Feminist Foreign Policy & Climate Change

Speakers:  Hilda Nakabuye, Sofiia Shevchuk

Special guest: Rahmina Paullete

In the second episode of “Hear Her Roar” our host and feminist foreign policy fellow Sabrine Dao continues the conversation around feminist foreign policy, this time with a focus on climate change. She is joined by two co-fellows, the Ugandan climate activist Hilda Nakabuye and the gender & security expert Sofiia Shevchuk, a Ukrainian currently based in Brussels. The special guest for this episode is Rahmina Paullete, a seventeen year old climate activist and environmentalist from Kenya.

Climate change has especially dire consequences for women around the world. Our speakers discuss how structural discrimination, such as restricted access to education for women, leads to a lack of knowledge and understanding of the science and impacts of climate change. Hilda, for instance, highlights the situation in Uganda, one of the most affected countries of climate change: her local community has had to deal with floods, droughts, high temperatures, heavy rains and strong winds. But overwhelmingly, these extreme weather events are seen as a punishment from God. Almost 80% of those affected by climate change are women, however, they are also the drivers for climate action at a grassroots level.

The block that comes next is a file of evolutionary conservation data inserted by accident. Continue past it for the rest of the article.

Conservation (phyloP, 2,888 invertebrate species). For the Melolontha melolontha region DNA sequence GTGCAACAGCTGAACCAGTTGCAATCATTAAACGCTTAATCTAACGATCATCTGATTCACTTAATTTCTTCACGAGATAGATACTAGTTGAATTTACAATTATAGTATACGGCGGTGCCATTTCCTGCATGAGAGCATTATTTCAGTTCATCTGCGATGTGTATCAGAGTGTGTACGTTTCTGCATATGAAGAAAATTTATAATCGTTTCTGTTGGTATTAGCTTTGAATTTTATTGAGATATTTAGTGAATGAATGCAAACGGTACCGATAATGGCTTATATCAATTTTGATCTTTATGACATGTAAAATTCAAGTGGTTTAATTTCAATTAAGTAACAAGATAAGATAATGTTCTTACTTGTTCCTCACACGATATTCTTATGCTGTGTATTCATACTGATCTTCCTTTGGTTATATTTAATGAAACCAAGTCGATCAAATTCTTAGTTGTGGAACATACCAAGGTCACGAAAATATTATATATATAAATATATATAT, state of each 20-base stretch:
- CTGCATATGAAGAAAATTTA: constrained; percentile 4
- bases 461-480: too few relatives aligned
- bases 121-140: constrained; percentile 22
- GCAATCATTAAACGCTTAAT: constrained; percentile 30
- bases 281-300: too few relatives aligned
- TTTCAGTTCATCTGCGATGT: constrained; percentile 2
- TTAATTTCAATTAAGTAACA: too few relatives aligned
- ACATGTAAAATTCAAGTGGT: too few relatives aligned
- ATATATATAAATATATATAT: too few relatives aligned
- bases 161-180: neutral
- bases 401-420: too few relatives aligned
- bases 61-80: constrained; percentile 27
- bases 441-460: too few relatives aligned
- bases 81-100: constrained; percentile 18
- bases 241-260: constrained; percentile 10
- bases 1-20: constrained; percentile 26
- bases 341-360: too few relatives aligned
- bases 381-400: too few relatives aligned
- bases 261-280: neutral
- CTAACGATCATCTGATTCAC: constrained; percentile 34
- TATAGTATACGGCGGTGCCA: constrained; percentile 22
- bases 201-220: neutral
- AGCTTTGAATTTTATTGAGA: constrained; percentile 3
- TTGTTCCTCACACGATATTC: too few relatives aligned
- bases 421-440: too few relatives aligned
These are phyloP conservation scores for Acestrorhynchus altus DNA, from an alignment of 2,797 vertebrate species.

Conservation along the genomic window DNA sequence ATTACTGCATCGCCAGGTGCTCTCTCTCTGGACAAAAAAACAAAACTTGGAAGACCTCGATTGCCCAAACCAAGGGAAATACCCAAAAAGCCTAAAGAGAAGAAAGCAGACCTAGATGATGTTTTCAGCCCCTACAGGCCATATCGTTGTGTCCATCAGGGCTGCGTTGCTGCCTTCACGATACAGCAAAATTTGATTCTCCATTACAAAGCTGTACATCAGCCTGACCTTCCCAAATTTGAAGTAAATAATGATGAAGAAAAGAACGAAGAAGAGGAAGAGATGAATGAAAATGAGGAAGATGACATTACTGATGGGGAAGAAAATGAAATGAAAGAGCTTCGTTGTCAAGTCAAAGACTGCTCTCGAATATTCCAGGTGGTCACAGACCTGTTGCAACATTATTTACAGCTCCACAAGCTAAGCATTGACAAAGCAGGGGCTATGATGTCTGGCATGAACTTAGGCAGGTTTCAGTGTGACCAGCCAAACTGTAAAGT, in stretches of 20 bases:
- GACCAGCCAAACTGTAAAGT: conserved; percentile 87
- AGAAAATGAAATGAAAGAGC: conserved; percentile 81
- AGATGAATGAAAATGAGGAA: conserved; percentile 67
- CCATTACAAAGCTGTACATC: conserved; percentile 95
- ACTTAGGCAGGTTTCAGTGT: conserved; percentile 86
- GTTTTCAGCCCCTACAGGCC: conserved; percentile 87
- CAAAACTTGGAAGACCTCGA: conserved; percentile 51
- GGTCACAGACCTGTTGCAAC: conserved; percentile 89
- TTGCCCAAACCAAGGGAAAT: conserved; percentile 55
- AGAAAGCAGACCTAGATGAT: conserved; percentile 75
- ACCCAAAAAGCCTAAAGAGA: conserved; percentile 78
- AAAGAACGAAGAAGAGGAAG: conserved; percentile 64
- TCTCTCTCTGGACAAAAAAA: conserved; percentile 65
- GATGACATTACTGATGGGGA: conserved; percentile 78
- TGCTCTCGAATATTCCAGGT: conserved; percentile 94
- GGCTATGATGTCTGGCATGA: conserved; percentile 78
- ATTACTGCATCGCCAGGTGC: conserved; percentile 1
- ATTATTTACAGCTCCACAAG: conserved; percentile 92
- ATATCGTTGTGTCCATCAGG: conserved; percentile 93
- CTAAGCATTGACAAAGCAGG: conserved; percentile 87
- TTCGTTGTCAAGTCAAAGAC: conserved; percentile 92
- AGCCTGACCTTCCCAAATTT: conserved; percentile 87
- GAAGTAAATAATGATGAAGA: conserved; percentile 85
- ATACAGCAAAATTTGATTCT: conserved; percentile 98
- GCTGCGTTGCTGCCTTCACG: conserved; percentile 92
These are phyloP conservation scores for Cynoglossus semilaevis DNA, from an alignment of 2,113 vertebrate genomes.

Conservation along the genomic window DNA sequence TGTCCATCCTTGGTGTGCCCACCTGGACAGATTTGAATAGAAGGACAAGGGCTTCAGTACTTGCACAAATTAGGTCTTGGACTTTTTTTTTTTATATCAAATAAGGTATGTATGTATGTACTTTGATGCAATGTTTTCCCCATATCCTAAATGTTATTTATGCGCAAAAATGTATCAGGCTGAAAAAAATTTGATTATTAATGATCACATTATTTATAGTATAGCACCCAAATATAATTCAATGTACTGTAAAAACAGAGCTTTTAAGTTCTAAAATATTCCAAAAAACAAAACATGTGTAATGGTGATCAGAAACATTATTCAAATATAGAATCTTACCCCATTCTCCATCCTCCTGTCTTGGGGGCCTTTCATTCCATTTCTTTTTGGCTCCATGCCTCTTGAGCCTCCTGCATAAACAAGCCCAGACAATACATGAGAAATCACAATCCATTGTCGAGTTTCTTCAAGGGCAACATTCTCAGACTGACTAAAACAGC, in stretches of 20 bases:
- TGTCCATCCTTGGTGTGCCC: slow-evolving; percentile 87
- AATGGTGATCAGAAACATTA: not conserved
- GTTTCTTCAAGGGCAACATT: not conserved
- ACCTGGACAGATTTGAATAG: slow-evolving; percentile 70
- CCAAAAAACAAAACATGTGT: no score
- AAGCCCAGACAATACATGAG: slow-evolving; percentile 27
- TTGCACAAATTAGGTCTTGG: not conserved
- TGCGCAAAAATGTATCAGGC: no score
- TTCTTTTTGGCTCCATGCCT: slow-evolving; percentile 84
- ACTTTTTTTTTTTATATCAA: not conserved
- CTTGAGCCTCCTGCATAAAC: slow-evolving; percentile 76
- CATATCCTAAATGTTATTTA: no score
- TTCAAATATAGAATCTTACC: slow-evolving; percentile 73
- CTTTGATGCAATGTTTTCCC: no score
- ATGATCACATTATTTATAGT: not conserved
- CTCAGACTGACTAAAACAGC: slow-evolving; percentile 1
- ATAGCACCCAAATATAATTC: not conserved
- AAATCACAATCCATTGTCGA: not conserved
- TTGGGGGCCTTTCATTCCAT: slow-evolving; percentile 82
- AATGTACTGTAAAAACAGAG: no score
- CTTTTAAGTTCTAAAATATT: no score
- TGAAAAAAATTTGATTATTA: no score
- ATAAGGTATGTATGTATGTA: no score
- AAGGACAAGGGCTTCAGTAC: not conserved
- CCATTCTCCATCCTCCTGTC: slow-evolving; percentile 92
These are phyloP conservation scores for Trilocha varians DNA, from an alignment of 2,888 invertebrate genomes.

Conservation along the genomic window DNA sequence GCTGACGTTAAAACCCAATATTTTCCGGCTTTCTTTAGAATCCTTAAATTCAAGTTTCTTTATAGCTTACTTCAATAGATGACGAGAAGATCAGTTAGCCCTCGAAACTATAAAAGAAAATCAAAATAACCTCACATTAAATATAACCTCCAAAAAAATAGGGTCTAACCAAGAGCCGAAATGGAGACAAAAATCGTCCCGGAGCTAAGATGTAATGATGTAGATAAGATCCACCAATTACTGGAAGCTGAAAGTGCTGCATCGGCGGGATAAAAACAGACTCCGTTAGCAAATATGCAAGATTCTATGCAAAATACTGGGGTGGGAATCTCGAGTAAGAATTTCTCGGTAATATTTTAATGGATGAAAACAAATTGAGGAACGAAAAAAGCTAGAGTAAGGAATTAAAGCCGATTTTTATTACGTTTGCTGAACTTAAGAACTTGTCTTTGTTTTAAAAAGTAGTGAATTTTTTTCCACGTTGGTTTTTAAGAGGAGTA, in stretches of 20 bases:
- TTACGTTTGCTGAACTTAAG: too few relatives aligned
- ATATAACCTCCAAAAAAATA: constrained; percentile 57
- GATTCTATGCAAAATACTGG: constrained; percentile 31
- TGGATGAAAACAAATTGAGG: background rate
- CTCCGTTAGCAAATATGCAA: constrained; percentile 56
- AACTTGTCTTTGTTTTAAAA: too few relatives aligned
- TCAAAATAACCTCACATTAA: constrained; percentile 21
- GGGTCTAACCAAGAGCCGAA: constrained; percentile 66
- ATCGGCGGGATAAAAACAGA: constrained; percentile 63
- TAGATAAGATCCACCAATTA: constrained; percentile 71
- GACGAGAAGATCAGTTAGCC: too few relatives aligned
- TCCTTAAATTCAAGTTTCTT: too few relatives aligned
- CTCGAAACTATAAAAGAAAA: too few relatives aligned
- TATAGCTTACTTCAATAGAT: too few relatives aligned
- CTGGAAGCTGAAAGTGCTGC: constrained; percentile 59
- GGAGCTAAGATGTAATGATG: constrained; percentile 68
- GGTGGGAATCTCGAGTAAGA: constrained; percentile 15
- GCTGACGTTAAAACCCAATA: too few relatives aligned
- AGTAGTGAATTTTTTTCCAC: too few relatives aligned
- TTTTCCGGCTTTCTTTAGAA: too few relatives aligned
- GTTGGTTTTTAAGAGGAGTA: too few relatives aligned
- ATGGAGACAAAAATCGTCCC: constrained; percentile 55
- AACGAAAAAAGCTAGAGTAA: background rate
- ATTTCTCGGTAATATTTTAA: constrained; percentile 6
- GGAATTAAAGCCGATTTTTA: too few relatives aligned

To learn more about the effects of climate change on women in particular, and why feminist foreign policy enables a more holistic view of environmental and climate change issues, listen to this episode out now.

This episode is part of the series:

About a year ago, the Heinrich Boell Foundation, Washington D.C. gathered a group of feminist fellows from around the world in the United States to explore the concept of a feminist foreign policy in more depth. The conversations back then never stopped and continued throughout 2024, culminating in our mini-podcast series "Her Her Roar" - Talking Feminist Foreign Policy.

If you are unsure what a feminist foreign policy means in practice, how it can positively change our societies and shape a more holistic understanding of foreign policy, this podcast is for you.